The U.S legal system comprises of the criminal and civil divisions. The criminal division act of the United States punishes individuals who have committed wrong actions against the order of the public. The Civil Actions division provides money compensations to victims who get damages and injuries suffered at the hands of another. The Amendment makes it possible for an individual accused of a murder case to be required to pay the family of the victim compensation for the damages caused. This happens without violation of the double jeopardy clause (LaFave et al., 2000).
The third component of the Fifth Amendment is the eminent domain clause. The clause gives a provision to an individual to receive compensation in case the government takes their private property for public use. In such a case the individual receives compensation, which has an equal market value of the property. With such a considerable provision, a balance between the needs of the public and the property rights of the owner are well catered for.
The Due Process Clause gives a provision for both procedural and substantive aspects of legal proceedings. The procedural aspect gives a concern on the conduct of the legal proceedings. It requires that notification of time, place, and subject matter of a legal proceeding be provided to all persons materially affected. This helps give them an adequate chance to prepare fully for the legal proceeding.
The procedural aspect gives a requirement that the impartial judge presiding the legal proceeding should conduct it in a fair and justice manner with an allowance to the interested parties to fully give a detailed presentation of their complaints, demands, and defenses.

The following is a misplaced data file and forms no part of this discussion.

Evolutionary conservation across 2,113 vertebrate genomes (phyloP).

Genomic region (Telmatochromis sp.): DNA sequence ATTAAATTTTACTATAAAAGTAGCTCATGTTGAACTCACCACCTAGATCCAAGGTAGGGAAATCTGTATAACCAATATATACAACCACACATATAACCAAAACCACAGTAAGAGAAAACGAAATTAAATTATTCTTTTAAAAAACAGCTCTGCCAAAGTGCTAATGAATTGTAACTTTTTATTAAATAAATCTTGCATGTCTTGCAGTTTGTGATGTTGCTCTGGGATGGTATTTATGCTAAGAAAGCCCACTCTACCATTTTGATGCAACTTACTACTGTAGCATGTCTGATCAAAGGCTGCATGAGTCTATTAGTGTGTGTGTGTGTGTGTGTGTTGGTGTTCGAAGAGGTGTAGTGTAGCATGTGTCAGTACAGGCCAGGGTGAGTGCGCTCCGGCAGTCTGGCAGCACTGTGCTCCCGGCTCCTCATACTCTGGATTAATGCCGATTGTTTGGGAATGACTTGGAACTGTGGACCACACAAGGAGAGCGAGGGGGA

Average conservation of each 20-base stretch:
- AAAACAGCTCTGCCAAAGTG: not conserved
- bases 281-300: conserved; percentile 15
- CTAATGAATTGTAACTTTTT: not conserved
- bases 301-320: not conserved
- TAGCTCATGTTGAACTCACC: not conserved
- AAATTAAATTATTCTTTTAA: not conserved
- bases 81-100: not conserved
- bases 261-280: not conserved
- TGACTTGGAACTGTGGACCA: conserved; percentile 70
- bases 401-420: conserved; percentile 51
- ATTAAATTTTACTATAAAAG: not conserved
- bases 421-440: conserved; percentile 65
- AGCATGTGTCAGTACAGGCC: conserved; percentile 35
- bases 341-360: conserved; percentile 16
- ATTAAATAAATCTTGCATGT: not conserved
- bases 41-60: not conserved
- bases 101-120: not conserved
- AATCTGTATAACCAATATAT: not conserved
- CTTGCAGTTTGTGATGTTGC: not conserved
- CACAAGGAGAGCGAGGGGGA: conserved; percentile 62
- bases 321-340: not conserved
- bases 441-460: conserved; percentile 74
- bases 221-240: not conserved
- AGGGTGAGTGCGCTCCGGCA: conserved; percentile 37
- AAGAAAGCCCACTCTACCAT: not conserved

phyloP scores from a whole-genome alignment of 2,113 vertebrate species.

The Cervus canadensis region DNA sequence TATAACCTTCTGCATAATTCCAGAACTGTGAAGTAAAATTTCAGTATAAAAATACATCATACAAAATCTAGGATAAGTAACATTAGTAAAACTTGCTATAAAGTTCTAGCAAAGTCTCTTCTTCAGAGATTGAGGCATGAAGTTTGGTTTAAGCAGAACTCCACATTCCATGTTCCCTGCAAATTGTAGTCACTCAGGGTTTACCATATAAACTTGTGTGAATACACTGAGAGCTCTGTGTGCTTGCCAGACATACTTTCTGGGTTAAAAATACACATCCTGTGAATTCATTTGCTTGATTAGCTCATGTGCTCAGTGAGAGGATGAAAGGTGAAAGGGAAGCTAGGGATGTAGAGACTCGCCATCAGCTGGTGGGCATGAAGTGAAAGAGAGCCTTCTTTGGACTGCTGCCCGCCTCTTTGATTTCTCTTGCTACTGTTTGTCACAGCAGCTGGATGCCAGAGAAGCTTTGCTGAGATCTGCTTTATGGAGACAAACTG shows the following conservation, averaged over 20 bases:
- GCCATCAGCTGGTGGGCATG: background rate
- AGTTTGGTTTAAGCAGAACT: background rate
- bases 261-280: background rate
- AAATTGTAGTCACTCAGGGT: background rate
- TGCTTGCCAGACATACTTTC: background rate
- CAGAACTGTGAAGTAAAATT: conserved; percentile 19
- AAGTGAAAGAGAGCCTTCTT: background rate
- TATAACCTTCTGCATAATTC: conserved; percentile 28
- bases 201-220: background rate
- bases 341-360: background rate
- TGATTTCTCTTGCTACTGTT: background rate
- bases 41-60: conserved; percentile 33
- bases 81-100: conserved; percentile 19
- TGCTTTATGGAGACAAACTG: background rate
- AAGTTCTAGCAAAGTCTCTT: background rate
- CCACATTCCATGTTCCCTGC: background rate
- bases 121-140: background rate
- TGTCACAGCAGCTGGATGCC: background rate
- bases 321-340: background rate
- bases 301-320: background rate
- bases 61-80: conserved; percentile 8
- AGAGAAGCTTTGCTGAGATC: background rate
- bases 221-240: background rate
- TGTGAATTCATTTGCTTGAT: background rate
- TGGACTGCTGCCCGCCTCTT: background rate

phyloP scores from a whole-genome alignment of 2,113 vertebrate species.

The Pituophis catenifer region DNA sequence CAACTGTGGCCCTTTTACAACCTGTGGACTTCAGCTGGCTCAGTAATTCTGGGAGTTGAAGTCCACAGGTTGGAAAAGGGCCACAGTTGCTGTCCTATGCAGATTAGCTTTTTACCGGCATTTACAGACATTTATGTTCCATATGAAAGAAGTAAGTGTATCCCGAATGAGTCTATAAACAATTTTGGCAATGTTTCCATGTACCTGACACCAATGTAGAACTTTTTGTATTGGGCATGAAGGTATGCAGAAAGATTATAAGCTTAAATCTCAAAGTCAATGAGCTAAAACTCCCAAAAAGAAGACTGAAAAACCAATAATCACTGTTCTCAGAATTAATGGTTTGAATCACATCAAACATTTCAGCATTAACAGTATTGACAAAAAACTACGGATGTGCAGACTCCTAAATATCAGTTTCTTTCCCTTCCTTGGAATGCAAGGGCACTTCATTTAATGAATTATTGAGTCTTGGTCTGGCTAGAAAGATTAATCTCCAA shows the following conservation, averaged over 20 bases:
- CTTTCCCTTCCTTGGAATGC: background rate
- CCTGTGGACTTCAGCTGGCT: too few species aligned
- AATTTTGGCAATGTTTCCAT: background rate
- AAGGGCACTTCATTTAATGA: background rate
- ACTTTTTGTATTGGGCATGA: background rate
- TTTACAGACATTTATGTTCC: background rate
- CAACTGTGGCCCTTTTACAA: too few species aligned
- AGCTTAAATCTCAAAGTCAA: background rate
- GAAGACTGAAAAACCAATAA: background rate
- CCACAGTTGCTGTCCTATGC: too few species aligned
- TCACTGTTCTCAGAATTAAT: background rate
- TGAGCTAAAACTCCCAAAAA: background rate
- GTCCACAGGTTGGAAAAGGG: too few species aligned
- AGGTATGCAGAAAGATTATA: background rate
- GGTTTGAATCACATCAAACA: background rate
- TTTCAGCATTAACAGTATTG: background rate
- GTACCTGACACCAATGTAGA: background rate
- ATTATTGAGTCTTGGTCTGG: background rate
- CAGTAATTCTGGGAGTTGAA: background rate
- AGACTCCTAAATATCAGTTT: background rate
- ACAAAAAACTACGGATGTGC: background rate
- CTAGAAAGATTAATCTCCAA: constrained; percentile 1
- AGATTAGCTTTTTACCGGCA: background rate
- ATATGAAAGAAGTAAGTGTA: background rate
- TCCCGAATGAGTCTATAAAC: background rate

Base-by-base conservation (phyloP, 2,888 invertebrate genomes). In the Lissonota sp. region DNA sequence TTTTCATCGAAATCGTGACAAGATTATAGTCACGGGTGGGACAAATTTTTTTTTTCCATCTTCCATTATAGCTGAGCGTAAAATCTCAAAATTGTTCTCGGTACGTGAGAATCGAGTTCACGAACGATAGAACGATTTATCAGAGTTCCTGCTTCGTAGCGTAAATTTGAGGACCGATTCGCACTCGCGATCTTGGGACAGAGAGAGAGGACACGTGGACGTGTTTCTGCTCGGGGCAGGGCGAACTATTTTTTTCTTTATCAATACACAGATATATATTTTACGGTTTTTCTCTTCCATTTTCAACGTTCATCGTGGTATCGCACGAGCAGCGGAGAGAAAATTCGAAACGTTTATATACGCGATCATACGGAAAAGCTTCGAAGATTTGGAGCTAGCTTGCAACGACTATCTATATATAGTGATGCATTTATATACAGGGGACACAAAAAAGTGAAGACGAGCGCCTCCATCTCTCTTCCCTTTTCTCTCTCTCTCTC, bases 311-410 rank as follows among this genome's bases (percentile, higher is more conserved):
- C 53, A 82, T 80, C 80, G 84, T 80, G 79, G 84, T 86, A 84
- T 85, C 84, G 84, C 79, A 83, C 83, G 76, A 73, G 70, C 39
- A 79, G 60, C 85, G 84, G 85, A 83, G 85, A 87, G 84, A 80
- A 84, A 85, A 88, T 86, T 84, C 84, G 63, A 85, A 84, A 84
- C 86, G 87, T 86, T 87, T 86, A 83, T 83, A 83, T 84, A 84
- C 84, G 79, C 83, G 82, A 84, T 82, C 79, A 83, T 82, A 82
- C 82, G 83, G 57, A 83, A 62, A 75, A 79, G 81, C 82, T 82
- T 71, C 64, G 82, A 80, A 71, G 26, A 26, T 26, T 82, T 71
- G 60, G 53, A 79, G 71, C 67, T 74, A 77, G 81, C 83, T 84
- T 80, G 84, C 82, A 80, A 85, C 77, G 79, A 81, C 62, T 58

Constitutional Rights Associated with the Confession Law
The U.S Bill of Rights gives rights associated with confession, thus, a privilege against compulsory or forced self-incrimination. The Fifth Amendment gives an individual the right not to be compelled or forced in any criminal case to be a witness against himself. Thus, a person who is accused of a certain criminal cannot be forced against his will to testify against himself for an act in which he is criminally charged at a legal proceeding (Tomkovicz, 2002).
This constitutional right gives an individual the privilege to be in a position to prohibit the introduction into evidence of a confession that was forcefully obtained by the police in the process of a predetermined trial interrogation.
A confession to be made against the accused one should be free and voluntary. This means that the confession shouldn't be obtained under any circumstance of threat or violation of human rights nor be obtained by any direct or implied promises. Also, the confession shouldn't be obtained by the exertion of any illegal influence.
In 1930, the privilege against compulsory self-incrimination hadn't been introduced. Thus, the constitution gives individual protection against being involuntarily called a self-witness in criminal prosecution. In such a scenario if the police force a suspect to give confession as opposed to his will, and the confession is considered in a court of law, the suspect is termed to have been forced to testify against himself in a court of law.